While it might not be time to saddle up just yet, work on the Fernleigh Track extension has begun.
Known as the Fernleigh Awabakal Shared Track (FAST), the project will eventually form a 27 kilometre shared pathway between Adamstown and Murrays Beach.
The first stage of the $12 million project including the construction of 1.6 kilometre of a 3 metre-wide pathway on the eastern side of the Pacific Highway, began this week, with initial works located between Hilda Street at Belmont South and Awabakal Avenue at Blacksmiths.
The addition will ultimately connect with the region’s most iconic pathway, the Fernleigh Track – the former Belmont Railway line used for coal haulage and passenger transport until 1991.
Named after the Fernleigh Colliery, a coalmine located in the area between 1922 and 1932, the track will undertake yet another facelift.
Bus stop upgrades, installation of a barrier separating track users from vehicles and a formalised on-road cycle lane for accomplished cyclists will also be included.
Detailed design work is also nearing completion for the project’s northern section, from the end of the existing Fernleigh Track at Belmont to Hilda Street.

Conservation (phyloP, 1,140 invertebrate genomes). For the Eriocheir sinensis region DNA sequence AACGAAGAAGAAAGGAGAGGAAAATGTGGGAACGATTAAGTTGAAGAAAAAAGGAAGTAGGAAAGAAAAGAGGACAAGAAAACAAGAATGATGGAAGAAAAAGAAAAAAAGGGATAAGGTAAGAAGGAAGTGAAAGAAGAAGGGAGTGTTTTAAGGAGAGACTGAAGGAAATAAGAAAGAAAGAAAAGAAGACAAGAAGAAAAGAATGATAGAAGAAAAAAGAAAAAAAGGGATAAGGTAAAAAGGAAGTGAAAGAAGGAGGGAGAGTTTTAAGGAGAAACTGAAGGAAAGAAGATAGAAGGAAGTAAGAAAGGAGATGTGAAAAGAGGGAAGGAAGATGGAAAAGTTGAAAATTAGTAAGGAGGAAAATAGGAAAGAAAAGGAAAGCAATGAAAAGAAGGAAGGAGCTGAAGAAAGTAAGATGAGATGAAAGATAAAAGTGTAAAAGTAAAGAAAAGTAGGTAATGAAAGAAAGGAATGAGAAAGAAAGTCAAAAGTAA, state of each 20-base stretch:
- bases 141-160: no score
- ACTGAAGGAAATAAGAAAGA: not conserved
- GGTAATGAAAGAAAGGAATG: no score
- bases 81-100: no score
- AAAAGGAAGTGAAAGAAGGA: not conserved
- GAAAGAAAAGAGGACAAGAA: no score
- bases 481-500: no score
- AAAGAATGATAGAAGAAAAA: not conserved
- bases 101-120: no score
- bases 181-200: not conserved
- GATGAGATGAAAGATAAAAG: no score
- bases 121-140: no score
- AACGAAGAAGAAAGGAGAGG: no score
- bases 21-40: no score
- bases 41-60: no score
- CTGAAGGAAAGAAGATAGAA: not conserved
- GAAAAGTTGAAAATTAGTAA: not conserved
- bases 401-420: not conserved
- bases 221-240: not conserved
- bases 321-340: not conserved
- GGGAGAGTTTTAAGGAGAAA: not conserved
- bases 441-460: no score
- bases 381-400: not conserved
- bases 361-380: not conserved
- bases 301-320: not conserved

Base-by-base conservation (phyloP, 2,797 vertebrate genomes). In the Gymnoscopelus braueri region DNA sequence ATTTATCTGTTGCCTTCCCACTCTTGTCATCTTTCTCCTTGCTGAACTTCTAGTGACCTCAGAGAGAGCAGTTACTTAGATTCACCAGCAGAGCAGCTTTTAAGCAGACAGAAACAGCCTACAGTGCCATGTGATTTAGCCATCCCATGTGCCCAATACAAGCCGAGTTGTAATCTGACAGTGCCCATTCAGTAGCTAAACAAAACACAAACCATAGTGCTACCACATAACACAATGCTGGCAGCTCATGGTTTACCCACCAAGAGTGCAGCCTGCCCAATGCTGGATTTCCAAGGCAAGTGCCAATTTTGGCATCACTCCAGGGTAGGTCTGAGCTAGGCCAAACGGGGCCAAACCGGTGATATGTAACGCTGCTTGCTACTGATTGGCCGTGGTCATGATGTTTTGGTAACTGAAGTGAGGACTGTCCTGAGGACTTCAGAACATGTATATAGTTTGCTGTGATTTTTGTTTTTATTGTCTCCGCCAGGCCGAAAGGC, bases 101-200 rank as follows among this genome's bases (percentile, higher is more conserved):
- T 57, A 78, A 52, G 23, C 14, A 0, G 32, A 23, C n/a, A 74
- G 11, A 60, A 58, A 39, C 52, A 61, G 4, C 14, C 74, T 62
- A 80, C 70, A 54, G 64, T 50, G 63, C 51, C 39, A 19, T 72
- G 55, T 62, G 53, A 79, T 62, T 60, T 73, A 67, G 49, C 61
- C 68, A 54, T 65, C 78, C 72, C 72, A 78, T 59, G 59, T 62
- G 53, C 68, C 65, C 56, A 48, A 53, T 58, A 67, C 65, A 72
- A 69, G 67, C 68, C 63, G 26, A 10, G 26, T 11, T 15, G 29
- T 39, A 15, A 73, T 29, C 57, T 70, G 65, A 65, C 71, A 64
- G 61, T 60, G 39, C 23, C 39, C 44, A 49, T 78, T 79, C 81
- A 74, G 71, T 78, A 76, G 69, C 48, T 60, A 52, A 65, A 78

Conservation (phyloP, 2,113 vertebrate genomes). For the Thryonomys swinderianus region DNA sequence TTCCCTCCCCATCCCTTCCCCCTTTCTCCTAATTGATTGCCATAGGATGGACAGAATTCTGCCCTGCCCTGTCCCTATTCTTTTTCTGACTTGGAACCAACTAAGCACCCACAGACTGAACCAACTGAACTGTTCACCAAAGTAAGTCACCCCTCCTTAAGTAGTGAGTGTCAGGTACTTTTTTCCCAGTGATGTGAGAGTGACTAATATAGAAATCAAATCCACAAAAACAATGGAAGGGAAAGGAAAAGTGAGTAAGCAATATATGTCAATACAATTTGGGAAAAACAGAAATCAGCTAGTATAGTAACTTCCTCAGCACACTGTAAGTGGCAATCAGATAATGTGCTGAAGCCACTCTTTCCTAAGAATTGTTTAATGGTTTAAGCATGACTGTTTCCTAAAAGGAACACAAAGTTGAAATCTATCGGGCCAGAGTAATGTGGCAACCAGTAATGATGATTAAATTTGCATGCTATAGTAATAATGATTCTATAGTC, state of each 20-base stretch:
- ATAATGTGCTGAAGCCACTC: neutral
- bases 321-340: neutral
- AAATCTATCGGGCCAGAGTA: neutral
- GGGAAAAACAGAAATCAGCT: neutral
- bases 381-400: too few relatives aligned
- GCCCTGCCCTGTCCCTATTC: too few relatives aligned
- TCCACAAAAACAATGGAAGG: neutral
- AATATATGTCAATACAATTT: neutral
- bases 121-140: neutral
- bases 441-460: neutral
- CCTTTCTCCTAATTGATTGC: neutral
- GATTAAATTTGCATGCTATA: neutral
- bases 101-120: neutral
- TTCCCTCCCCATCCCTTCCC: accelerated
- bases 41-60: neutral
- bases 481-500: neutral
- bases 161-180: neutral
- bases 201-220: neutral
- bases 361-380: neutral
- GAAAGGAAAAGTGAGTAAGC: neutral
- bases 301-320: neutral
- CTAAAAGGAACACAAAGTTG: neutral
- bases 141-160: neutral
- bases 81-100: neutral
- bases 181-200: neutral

Lake Macquarie Mayor Kay Fraser said that once finished, the new FAST would provide a missing link between the Fernleigh Track and Blacksmiths to Murrays Beach, creating the longest continuous active transport route in the Hunter Region.
“This will be an iconic piece of infrastructure, taking in the spectacular Belmont Lagoon and recognising the area’s rich cultural heritage,” Cr Fraser said.
The project is partly funded under the NSW Government’s Regional Growth – Environment and Tourism Fund.
Parliamentary Secretary for the Hunter Taylor Martin said more than $300 million had been invested through the fund to support NSW projects that enhanced local tourism.
“The FAST project will create an iconic tourism drawcard, it will highlight the area’s natural beauty and it will recognise the deep cultural significance of Belmont Lagoon and surrounding areas,” Mr Martin said.
Work on the southern section will take place 7am-6pm Monday-Friday, and 8am-1pm on Saturdays.
Southbound traffic along the Pacific Highway will be limited to one lane with a reduced 40km/h speed limit during works periods.
Lake Macquarie City Council Deputy CEO Tony Farrell said the southern section was expected to be complete in mid-2022.
“We’re hoping to get started on the northern section early next year, including a wetland boardwalk taking in Belmont Lagoon and its abundant birdlife,” he said.
Belmont Lagoon is central to an Aboriginal Dreamtime story known as ‘the night the moon cried’.
Discussions are ongoing with Bahtabah Local Aboriginal Land Council about how best to recognise this story, and broader local Aboriginal history, as part of the FAST project and its public art element.
Construction of the entire Fernleigh Awabakal Shared Track is expected to be finished by September 2023.
Go to lakemac.com.au for more information.